Domestic Violence and its Effects on Children

Photo by Ksenia Makagonova on Unsplash

History

The history of child protective orders has evolved throughout the decades and child protective services has transformed to what they are in today’s society. Prior to 1875, there were very few interventions in place to protect children from abuse or witnessing abuse. The emergence was after the case of Mary Ellen Wilson who was beaten and neglected as a child. The abuse she endured was brought to the attention of Etta Wheeler, a religious missionary, who contacted local authorities that declined investigation into the claims. As there were no programs in place for abused children, she turned to the founder of the ASPCA, Henry Bergh. Henry contacted his lawyer and papers were drafted to remove Mary Ellen Wilson from the custody of her guardians. Following this, the creation of “The Child Protection System in the United States” was founded and devoted to child protection. In 1875, the world’s first program entirely devoted to child protection, known as the NYSPCC was founded (Myers, 2008).

Children who have witnessed abuse or have been abused themselves directly benefit from this legislation. The legislation works to prevent exposing anyone under the age of 18 to domestic violence, even if the abuse is not directly being aimed at them. By putting these measures in place, proper care can be taken of the children, depending on their situations.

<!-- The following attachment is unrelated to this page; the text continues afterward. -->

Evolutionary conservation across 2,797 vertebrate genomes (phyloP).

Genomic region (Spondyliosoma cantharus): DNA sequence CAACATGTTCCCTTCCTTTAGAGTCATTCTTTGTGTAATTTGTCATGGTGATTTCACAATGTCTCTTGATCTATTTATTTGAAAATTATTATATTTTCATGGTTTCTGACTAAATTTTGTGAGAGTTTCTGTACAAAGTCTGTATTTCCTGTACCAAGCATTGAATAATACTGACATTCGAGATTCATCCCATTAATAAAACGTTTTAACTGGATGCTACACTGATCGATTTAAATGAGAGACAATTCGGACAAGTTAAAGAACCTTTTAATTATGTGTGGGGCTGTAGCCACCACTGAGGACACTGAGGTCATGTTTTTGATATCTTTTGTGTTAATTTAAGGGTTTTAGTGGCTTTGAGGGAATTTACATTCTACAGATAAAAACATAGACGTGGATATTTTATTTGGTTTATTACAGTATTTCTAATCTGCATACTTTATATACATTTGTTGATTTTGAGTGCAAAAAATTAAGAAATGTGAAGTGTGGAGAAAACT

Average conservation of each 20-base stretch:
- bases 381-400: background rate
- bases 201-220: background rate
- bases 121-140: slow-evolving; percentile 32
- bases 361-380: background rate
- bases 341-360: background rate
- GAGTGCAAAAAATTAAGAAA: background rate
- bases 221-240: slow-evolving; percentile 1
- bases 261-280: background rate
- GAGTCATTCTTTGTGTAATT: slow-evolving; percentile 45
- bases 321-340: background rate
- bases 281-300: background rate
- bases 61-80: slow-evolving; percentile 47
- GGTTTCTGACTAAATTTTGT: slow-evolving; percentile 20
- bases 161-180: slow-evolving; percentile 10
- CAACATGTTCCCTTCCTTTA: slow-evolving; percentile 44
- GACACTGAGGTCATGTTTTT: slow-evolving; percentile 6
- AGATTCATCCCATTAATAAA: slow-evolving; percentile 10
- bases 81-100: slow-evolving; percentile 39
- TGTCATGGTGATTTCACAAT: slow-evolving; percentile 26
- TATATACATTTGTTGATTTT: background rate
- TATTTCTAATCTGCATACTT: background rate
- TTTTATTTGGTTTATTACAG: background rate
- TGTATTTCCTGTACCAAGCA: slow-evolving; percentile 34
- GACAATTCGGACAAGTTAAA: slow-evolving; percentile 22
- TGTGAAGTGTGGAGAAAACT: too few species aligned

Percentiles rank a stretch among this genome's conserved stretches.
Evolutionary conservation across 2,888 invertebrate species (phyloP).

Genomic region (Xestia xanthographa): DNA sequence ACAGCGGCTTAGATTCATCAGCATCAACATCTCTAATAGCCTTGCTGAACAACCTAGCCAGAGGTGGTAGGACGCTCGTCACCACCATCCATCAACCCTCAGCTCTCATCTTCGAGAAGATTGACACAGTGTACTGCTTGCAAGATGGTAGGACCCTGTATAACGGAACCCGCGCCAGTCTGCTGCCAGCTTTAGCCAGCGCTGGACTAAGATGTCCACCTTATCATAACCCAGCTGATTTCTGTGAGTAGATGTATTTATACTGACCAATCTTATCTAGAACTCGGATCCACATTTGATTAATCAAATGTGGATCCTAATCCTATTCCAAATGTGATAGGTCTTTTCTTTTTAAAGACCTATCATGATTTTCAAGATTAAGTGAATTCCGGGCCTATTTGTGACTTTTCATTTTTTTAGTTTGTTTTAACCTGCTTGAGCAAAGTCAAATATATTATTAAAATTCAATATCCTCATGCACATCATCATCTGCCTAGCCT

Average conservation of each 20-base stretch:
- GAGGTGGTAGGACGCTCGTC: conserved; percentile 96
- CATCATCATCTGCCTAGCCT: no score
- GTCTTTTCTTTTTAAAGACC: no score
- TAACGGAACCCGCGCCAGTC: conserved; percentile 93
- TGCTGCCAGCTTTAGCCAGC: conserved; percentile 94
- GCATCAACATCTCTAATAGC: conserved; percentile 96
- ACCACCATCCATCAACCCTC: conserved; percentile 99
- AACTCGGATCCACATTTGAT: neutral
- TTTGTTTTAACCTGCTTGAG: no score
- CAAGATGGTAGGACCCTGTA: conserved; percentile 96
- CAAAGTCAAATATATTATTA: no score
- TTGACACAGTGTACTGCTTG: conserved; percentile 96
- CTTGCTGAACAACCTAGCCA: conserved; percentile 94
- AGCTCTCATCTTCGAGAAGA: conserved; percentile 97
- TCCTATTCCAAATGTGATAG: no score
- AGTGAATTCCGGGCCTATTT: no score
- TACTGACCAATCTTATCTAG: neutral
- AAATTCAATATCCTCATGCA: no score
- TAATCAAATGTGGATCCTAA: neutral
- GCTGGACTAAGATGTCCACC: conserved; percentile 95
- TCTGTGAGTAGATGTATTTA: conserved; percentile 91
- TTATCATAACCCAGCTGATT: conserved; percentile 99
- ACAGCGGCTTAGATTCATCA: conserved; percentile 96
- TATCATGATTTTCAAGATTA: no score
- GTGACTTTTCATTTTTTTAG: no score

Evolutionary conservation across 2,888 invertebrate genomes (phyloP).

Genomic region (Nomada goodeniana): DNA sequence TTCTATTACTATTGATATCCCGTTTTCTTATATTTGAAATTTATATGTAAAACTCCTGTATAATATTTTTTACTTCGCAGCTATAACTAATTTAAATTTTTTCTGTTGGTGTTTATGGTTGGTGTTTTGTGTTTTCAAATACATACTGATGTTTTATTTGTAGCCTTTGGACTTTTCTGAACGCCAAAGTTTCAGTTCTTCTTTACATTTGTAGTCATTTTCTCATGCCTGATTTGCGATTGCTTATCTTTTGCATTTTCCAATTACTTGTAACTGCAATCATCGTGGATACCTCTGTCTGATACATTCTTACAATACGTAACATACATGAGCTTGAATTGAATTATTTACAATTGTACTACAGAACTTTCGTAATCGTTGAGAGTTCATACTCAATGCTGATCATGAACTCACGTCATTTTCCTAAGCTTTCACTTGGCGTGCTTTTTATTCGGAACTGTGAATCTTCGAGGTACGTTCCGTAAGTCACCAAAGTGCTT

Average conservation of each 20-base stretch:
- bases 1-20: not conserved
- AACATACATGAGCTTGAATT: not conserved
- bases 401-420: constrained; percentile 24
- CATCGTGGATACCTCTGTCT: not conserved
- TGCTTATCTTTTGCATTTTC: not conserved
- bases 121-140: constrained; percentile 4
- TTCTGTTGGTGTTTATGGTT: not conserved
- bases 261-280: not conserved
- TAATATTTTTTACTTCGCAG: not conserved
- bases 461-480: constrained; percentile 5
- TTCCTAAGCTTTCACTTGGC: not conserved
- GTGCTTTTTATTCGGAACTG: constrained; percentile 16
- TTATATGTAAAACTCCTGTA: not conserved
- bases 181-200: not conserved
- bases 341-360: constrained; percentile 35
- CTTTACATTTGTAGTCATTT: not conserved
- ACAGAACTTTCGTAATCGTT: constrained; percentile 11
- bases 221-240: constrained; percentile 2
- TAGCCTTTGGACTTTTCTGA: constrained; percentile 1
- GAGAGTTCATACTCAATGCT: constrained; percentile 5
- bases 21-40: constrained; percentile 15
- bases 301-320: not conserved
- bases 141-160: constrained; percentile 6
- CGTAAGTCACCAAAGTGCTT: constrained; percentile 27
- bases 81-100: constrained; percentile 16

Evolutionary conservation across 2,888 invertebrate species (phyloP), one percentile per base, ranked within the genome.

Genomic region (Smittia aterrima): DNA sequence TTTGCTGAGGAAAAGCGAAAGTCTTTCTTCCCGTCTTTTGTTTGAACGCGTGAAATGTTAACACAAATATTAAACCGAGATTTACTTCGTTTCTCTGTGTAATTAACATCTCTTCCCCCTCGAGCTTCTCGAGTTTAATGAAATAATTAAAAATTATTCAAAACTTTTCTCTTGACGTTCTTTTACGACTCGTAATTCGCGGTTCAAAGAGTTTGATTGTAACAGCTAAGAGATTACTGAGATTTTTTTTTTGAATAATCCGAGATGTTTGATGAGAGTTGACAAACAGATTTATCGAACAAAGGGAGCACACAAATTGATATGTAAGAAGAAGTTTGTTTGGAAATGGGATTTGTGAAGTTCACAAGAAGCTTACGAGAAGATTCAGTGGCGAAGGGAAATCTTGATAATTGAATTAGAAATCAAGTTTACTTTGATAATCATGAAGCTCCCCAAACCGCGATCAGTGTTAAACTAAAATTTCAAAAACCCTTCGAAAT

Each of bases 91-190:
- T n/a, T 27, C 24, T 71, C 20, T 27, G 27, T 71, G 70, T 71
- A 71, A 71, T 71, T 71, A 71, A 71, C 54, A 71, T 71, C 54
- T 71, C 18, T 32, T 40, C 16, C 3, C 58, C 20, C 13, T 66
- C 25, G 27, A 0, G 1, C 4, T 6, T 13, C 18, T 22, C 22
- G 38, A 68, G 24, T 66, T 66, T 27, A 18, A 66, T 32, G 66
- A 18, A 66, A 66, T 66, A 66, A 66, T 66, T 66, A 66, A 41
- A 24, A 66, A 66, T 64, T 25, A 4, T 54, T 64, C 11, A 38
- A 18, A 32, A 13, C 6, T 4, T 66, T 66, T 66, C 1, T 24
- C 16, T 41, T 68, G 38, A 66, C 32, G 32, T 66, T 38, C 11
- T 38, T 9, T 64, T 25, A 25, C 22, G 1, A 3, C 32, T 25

Representative Taylor of the 173rd proposed this bill amendment to include witnessing and punishments of the second and third degree and is known as House Bill 489 (Taylor, n.d.).

Main Points

As of April 2016, 24 states in the United States and Puerto Rico have legislation that addresses the issue of a child being witness to an act of domestic violence (Child Welfare Information Gateway, U.S. Department of Health and Human Services, & Administration of Children, Youth, and Families, 2016). Of those 24 states, Georgia has outlined in its legislation GA. CODE ANN. 16–5–70 “Cruelity to Children” a series of subsections relating to various forms child abuse and neglect and the resulting consequences (National Center for Prosecution of Child Abuse & National District Attorneys Association, n.d.). This legislation was developed in order to protect children not only from direct harm, but also from bearing witness to any form of violence (National Center for Prosecution of Child Abuse & National District Attorneys Association, n.d). The portion of legislation from 16–5–70 that defines the act of witnessing as part (d) and part (e)(3) lists the consequences for violating this law (National Center for Prosecution of Child Abuse & National District Attorneys Association, n.d). The direct wording for section (d) is as follows:

(d) Any person commits the offense of cruelty to children in the third degree when: (1) Such person, who is the primary aggressor, intentionally allows a child under the age of 18 to witness the commission of a forcible felony, battery, or family violence battery; or (2) Such person, who is the primary aggressor, having knowledge that a child under the age of 18 is present and sees or hears the act, commits a forcible felony, battery, or family violence battery. (National Center for Prosecution of Child Abuse & National District Attorneys Association, n.d).

Outcome